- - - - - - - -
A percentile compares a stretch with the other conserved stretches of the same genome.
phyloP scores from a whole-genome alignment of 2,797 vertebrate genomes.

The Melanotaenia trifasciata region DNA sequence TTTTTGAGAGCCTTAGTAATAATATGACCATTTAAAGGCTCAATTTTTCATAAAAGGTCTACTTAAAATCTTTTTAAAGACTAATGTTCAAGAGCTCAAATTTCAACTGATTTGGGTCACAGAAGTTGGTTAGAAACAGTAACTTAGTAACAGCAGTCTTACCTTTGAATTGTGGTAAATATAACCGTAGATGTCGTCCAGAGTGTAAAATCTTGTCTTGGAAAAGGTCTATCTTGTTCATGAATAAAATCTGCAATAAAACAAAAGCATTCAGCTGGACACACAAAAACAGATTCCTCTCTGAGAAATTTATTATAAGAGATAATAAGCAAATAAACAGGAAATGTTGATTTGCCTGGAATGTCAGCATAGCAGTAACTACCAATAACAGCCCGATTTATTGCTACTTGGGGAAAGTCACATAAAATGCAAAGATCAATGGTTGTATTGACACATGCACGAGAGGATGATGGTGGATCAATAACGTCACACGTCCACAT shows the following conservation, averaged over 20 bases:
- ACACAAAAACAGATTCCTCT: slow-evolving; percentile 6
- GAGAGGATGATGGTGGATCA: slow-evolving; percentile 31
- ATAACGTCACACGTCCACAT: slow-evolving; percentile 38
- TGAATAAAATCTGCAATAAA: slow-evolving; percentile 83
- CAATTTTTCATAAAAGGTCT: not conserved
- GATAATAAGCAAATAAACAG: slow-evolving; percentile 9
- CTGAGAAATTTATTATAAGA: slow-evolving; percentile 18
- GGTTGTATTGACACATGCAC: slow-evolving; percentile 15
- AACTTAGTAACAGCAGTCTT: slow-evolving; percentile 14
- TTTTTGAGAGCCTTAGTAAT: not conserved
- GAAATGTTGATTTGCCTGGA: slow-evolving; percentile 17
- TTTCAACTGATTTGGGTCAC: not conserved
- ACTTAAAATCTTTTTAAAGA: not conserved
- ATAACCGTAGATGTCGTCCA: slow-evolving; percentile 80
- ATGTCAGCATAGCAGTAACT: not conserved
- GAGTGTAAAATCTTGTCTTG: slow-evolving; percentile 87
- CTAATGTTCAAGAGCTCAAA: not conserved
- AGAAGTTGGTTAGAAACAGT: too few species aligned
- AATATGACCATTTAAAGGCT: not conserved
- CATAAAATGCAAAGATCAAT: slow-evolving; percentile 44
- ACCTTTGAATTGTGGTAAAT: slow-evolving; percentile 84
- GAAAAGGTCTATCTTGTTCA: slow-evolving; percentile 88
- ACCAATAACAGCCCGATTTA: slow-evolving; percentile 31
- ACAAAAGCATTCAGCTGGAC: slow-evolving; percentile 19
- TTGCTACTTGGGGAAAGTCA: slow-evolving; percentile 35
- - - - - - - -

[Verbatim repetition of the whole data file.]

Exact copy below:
A percentile compares a stretch with the other conserved stretches of the same genome.
phyloP scores from a whole-genome alignment of 2,797 vertebrate genomes.

The Melanotaenia trifasciata region DNA sequence TTTTTGAGAGCCTTAGTAATAATATGACCATTTAAAGGCTCAATTTTTCATAAAAGGTCTACTTAAAATCTTTTTAAAGACTAATGTTCAAGAGCTCAAATTTCAACTGATTTGGGTCACAGAAGTTGGTTAGAAACAGTAACTTAGTAACAGCAGTCTTACCTTTGAATTGTGGTAAATATAACCGTAGATGTCGTCCAGAGTGTAAAATCTTGTCTTGGAAAAGGTCTATCTTGTTCATGAATAAAATCTGCAATAAAACAAAAGCATTCAGCTGGACACACAAAAACAGATTCCTCTCTGAGAAATTTATTATAAGAGATAATAAGCAAATAAACAGGAAATGTTGATTTGCCTGGAATGTCAGCATAGCAGTAACTACCAATAACAGCCCGATTTATTGCTACTTGGGGAAAGTCACATAAAATGCAAAGATCAATGGTTGTATTGACACATGCACGAGAGGATGATGGTGGATCAATAACGTCACACGTCCACAT shows the following conservation, averaged over 20 bases:
- ACACAAAAACAGATTCCTCT: slow-evolving; percentile 6
- GAGAGGATGATGGTGGATCA: slow-evolving; percentile 31
- ATAACGTCACACGTCCACAT: slow-evolving; percentile 38
- TGAATAAAATCTGCAATAAA: slow-evolving; percentile 83
- CAATTTTTCATAAAAGGTCT: not conserved
- GATAATAAGCAAATAAACAG: slow-evolving; percentile 9
- CTGAGAAATTTATTATAAGA: slow-evolving; percentile 18
- GGTTGTATTGACACATGCAC: slow-evolving; percentile 15
- AACTTAGTAACAGCAGTCTT: slow-evolving; percentile 14
- TTTTTGAGAGCCTTAGTAAT: not conserved
- GAAATGTTGATTTGCCTGGA: slow-evolving; percentile 17
- TTTCAACTGATTTGGGTCAC: not conserved
- ACTTAAAATCTTTTTAAAGA: not conserved
- ATAACCGTAGATGTCGTCCA: slow-evolving; percentile 80
- ATGTCAGCATAGCAGTAACT: not conserved
- GAGTGTAAAATCTTGTCTTG: slow-evolving; percentile 87
- CTAATGTTCAAGAGCTCAAA: not conserved
- AGAAGTTGGTTAGAAACAGT: too few species aligned
- AATATGACCATTTAAAGGCT: not conserved
- CATAAAATGCAAAGATCAAT: slow-evolving; percentile 44
- ACCTTTGAATTGTGGTAAAT: slow-evolving; percentile 84
- GAAAAGGTCTATCTTGTTCA: slow-evolving; percentile 88
- ACCAATAACAGCCCGATTTA: slow-evolving; percentile 31
- ACAAAAGCATTCAGCTGGAC: slow-evolving; percentile 19
- TTGCTACTTGGGGAAAGTCA: slow-evolving; percentile 35